3. Why do we dream?
Dreaming occurs chiefly during REM sleep, when the cerebral cortex is buzzing with activity, apparently consolidating memories. One theory is that dreams are simply the cortex’s attempt to make sense of it all. Barraged with a stream of random activity, you do your best to piece it into some semblance of a story.
Others don’t think it’s so random. One popular theory says dreams are practice for dealing with danger. The amygdalae – the seat of the fight-or-flight response – as well as brain areas associated with running and fighting are unusually active during REM sleep. We rehearse outrunning a lion so we have some experience if it were to happen.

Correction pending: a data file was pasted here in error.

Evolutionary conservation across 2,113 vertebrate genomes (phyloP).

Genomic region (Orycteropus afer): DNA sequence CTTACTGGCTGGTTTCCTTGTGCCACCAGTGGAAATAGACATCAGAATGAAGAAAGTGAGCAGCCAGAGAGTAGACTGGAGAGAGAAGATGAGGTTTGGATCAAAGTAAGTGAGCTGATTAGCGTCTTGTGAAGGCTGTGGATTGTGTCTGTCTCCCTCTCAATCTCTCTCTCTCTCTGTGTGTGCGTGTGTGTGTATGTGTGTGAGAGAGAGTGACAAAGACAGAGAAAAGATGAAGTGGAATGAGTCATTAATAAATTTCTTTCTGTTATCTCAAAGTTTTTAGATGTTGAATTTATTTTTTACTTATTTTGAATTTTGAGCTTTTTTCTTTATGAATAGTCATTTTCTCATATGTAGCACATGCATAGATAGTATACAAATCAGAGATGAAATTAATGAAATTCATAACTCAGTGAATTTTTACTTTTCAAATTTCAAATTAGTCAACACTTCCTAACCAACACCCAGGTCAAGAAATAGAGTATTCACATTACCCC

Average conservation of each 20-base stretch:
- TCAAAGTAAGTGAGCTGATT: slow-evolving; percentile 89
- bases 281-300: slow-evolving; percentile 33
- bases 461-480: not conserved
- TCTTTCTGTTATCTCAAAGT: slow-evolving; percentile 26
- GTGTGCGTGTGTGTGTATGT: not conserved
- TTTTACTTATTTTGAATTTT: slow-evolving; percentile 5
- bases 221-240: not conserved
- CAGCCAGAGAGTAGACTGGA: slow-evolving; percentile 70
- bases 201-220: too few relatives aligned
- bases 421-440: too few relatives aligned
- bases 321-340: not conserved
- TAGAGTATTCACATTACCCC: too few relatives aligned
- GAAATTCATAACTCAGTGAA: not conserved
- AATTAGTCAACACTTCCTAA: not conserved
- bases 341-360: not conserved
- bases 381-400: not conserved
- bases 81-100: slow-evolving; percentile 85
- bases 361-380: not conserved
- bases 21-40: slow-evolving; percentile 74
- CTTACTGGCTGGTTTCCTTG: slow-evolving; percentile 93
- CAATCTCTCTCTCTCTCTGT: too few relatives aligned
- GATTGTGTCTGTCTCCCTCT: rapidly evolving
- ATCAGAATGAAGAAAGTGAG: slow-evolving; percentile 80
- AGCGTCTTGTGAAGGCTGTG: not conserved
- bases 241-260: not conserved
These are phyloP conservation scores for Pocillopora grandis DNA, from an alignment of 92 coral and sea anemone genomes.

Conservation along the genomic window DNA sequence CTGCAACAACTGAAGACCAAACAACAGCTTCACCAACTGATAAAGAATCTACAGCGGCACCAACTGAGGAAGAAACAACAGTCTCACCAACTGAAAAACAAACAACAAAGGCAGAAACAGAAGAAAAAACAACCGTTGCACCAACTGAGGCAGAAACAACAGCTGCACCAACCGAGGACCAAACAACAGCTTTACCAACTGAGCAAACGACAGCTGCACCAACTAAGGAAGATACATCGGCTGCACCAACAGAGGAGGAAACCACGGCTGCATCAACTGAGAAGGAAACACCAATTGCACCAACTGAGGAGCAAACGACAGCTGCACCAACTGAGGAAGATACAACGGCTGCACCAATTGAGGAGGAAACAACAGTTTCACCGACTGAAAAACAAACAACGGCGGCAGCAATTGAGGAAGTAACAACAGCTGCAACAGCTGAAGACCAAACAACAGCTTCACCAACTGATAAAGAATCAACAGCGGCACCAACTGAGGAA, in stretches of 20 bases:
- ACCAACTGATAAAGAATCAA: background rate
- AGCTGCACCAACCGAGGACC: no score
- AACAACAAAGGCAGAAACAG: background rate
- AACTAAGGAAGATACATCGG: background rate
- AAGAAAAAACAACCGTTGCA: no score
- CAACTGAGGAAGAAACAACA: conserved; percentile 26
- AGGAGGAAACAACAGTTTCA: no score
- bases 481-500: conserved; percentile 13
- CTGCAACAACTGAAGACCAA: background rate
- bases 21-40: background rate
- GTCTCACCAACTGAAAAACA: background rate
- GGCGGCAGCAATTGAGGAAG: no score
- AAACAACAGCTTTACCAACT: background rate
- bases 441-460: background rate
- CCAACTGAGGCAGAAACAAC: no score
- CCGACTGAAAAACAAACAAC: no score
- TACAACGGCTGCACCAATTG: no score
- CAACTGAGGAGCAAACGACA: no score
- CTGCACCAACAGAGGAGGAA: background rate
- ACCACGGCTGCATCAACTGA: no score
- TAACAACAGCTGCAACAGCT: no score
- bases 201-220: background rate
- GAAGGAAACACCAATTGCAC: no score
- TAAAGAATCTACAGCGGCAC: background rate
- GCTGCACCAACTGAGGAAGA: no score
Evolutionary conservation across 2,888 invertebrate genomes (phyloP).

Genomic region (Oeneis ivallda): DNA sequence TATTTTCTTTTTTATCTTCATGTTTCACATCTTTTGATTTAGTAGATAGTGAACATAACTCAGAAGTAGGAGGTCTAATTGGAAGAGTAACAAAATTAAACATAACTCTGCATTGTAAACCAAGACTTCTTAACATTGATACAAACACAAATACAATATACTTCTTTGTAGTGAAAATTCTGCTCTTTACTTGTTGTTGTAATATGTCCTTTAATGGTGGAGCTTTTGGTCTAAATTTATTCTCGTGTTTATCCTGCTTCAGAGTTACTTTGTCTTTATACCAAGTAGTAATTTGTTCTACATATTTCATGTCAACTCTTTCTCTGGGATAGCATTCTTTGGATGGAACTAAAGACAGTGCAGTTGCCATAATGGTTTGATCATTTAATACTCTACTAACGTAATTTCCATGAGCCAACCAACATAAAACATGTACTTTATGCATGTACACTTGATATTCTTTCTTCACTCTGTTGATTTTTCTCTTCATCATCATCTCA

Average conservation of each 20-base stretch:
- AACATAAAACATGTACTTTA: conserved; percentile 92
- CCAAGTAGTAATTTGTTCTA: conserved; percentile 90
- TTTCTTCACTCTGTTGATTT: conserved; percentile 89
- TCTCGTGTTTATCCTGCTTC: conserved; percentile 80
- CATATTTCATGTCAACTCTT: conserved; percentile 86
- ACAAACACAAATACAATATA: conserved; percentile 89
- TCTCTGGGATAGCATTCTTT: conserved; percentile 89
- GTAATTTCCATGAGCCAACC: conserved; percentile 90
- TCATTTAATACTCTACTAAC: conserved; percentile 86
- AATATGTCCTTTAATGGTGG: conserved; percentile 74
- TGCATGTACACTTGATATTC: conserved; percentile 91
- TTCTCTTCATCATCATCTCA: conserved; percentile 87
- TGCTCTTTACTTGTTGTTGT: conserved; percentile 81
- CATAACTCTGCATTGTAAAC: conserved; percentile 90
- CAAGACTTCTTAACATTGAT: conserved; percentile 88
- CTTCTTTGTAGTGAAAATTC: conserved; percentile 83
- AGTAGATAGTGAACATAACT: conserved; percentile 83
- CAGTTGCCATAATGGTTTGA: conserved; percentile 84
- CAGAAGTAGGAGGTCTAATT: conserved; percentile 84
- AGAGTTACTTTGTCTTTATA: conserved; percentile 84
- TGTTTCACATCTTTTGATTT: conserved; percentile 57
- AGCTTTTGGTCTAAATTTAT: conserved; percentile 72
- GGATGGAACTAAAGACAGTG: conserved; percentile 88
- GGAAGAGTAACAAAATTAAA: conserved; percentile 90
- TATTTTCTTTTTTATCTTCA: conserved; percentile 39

Another possibility is that dreaming is a way to work through problems, ideas and emotions without the constraints of logic. Interestingly, the activity of REM sleep is centred in the midline of the brain, associated with emotions. In contrast, there’s little activity in areas associated with logical thinking or recall of details.